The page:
Maryna Bazylevych knew it would be ideal to teach at a college where she could be affiliated with both anthropology and gender studies programs. “Luther offered me this opportunity, coupled with genuine interest in nurturing me as a teacher, and as a scholar,” she says. “This means that I’m able and encouraged to stay active in my research agenda.”
As an anthropologist, Bazylevych found this a perfect fit. “I’m inspired by people, and I derive new ideas for teaching, research, and campus programming from interaction with my students and colleagues,” she says. “My research activities have benefited greatly from a classroom environment in which ideas are born, test-run, or discussed.”
Bazylevych’s research investigates the economic, cultural, and political factors behind the feminization of biomedicine in Ukraine. It also focuses on the implications beyond post-socialist context. “Specifically, I explore forces of the emerging market system and gendered ideologies,” she says. “It helps me learn how they all intersect to help women enhance their moral and cultural authority by selecting a medical profession.”
While healthcare inequities have received attention, Bazylevych wants her research to show how social conflicts affect patients as well as medical professionals. “Ukraine, where I conducted my fieldwork, has experienced substantial turmoil after the breakdown of the Soviet Union,” she says. “Witnessing the ways people have suffered the change has been a profound experience for me.”
Bazylevych interviewed more than 150 physicians and knows their stories have value. “Physicians walk the tightrope of trying to serve their patients, and having to do so in a severely underfunded and struggling system,” she says. “Their stories tell us a lot about postsocialism, gender, and class. They ultimately help us understand the most humane, equitable, and productive ways of social organization.”
Bazylevych’s newest research focuses on understanding risk categories of young Ukrainians in their health-seeking behaviors. “In the summer of 2015, I collaborated with a student on fieldwork research in Ukraine and then with two more students on data transcription and analysis,” she says. “My students have received experience in research design, ethnographic fieldwork, qualitative data analysis, research results write-up, and presentation of findings.”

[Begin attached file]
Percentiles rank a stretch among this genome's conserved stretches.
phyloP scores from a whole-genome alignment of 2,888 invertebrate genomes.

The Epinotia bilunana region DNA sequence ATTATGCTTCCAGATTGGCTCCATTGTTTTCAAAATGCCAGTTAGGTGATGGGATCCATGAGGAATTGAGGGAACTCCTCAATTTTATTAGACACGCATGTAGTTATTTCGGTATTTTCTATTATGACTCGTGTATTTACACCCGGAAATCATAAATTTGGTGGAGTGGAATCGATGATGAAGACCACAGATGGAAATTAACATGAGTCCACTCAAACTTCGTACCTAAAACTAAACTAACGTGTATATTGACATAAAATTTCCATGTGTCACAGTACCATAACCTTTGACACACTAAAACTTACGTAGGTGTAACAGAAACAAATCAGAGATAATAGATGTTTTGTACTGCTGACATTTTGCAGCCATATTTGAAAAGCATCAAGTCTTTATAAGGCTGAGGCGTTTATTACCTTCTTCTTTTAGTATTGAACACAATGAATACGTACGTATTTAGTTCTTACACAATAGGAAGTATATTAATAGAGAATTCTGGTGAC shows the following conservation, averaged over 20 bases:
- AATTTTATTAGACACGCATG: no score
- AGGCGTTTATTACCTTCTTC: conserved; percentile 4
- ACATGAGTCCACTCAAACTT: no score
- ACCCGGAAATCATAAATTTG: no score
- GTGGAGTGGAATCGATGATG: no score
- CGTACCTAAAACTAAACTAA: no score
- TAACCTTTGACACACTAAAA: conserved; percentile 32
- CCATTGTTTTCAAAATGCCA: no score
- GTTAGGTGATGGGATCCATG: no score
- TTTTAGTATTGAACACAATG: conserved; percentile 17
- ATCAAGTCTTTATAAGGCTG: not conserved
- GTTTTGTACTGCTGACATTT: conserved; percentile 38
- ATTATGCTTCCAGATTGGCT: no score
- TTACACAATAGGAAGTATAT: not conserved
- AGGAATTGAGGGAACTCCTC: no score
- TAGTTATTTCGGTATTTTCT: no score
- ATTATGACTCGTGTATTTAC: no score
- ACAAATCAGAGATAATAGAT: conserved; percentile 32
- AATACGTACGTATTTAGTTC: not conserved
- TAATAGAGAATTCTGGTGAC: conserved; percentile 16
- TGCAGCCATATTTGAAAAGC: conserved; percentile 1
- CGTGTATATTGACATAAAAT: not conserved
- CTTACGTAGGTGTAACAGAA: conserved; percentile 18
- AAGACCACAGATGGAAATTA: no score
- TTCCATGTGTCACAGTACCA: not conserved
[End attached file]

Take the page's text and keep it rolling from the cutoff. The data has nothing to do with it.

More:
Her research collaborator traveled with her to the Society for the Applied Anthropology meeting in Vancouver where they reported our research findings in a paper “Fire into Flame: Categories of Risk among Young People in Ukraine.”
Bazylevych appreciates how her research and teaching are tightly connected. “They inform each other. Plus, the process provides opportunities for students to develop their own research projects that serve as a springboard for their future success.”
“One of my most significant teaching developments was recognizing and embracing the power of experiential learning across disciplinary lines and within anthropology,” she says. “I consider it to be one of the most powerful tools at my disposal that helps me demonstrate how course concepts live outside of the classroom.”
One example is her course in South Africa called Culture and Healing. “Students learned that collaborating with traditional healers and appreciating non-biomedical knowledge can have positive public health results.”
She has also recently taught a summer Paideia 450 course called Cold Wars, Then & Now: Germany, Czech Republic and Ukraine. She co-taught the course with her philosophy colleague, Holly Moore.
A liberal arts education agrees with central anthropological ideas in preparing students to be citizens of the world. Being able to work in a college that values these core commitments is a privilege.